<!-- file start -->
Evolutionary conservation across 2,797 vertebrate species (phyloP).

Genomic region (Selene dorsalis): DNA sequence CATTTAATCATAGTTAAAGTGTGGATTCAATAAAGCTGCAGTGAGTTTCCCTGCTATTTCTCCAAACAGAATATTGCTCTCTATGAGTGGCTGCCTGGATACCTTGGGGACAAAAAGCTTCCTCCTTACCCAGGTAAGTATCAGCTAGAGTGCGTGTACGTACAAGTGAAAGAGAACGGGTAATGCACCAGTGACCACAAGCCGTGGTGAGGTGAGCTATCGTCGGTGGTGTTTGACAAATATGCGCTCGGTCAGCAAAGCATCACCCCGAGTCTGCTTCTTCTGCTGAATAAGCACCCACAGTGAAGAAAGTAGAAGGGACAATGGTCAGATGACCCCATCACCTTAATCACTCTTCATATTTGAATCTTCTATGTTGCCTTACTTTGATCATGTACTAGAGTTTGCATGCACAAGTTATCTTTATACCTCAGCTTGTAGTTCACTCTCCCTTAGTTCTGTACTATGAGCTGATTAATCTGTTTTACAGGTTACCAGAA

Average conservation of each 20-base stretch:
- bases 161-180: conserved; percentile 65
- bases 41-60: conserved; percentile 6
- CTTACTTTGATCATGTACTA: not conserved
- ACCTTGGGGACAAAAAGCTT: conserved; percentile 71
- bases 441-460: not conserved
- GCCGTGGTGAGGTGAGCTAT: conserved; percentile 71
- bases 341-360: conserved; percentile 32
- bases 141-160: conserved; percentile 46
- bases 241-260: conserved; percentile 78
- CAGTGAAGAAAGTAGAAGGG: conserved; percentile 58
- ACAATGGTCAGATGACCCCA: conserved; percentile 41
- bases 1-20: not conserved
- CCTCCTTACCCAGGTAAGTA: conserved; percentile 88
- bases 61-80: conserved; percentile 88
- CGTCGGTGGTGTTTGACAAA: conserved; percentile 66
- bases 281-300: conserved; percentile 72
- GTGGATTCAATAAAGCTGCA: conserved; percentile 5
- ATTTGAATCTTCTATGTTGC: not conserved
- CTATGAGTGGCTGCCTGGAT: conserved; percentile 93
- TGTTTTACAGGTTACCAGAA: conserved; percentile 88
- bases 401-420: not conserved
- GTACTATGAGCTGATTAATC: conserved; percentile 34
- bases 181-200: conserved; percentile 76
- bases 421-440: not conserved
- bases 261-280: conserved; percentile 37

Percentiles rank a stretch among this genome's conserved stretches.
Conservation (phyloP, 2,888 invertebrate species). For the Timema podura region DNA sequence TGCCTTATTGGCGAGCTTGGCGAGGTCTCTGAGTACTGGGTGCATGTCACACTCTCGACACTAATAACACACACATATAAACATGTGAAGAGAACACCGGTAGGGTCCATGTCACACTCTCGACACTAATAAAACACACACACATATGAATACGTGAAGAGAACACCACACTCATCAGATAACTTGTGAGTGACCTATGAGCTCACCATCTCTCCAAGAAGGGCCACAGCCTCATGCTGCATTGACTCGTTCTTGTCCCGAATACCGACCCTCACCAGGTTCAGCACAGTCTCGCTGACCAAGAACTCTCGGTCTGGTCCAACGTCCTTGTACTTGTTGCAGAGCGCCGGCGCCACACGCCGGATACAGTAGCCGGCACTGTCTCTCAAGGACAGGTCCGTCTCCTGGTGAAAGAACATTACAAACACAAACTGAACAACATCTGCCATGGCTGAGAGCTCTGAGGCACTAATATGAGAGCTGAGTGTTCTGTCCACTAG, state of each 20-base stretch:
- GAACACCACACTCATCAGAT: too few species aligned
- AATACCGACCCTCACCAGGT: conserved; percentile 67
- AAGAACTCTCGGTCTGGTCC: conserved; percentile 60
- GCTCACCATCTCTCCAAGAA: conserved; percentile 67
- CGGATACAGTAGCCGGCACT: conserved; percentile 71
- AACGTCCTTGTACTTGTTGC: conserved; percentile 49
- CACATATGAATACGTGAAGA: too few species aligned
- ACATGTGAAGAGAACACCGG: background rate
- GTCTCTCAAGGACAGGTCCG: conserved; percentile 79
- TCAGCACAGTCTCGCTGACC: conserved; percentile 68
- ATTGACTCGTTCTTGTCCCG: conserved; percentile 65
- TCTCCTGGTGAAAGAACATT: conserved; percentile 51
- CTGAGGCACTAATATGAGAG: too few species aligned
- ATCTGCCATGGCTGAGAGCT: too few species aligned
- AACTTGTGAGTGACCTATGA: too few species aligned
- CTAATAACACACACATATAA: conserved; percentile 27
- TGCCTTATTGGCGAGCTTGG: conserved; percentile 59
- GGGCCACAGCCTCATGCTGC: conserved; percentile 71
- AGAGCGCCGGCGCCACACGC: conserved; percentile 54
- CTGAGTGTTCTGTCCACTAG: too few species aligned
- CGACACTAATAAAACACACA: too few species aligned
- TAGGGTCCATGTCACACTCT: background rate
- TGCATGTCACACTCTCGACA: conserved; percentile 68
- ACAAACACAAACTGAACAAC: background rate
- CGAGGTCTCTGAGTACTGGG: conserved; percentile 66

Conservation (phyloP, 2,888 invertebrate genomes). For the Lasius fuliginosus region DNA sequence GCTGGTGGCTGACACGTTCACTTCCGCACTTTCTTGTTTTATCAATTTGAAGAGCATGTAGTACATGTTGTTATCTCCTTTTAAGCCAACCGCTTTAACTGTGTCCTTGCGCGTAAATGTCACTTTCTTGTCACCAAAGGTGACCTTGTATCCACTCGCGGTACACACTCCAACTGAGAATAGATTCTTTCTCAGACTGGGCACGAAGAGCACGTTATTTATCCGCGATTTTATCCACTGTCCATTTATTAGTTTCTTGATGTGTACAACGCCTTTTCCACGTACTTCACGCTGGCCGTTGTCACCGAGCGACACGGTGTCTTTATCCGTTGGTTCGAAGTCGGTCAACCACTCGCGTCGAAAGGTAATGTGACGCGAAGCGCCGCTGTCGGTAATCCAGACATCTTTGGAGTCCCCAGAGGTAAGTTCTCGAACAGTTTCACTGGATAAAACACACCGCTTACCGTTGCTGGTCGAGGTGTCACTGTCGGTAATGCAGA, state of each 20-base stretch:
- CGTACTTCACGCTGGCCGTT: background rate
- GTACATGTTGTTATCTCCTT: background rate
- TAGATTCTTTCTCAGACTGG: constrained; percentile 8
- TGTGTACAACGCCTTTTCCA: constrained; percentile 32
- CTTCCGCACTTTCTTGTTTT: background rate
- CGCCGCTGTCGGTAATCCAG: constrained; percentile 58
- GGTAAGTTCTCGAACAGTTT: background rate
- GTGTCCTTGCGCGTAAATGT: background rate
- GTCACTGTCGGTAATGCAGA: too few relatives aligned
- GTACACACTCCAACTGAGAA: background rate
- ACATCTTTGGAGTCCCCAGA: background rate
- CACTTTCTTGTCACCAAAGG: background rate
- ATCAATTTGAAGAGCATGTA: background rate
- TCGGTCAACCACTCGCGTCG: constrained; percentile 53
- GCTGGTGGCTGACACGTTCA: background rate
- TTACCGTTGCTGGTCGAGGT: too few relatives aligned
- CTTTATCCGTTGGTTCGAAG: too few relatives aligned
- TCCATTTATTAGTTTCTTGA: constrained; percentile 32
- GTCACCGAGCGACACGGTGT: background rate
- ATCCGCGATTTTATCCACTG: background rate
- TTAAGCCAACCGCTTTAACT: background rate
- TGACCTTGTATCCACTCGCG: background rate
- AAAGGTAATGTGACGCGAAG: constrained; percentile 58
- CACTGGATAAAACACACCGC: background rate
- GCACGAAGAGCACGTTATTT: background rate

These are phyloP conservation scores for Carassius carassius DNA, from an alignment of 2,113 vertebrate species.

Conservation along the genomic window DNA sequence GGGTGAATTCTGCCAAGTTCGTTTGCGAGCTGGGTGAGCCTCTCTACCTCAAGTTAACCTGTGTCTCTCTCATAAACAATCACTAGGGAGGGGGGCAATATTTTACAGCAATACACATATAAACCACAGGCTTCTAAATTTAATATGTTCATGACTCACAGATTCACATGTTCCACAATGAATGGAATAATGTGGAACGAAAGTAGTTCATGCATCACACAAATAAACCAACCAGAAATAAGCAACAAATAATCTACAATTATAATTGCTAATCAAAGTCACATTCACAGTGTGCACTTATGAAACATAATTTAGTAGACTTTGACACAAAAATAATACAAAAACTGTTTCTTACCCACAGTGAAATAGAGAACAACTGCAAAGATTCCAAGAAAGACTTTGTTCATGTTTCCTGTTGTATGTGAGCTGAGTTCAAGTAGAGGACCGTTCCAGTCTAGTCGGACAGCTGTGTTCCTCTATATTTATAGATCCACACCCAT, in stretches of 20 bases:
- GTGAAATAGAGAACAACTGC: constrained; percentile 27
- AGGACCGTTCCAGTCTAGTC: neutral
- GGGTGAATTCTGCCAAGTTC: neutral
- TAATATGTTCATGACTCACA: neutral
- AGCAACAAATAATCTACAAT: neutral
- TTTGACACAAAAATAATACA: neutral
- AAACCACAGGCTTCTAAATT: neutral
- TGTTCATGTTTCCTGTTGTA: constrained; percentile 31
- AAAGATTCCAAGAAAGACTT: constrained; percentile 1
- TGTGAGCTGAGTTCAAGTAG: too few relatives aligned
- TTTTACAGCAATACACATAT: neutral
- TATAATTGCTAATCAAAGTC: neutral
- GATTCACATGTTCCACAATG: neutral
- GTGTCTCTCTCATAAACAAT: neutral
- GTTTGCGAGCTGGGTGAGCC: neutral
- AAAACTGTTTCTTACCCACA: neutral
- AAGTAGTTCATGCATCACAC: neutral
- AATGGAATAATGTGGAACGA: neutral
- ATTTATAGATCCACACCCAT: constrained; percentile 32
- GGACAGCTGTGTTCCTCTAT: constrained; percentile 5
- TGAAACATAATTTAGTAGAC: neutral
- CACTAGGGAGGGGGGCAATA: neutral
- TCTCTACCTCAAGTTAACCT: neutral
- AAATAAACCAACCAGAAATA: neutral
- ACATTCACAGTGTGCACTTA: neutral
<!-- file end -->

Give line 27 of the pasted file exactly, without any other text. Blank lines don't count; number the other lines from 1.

- bases 421-440: not conserved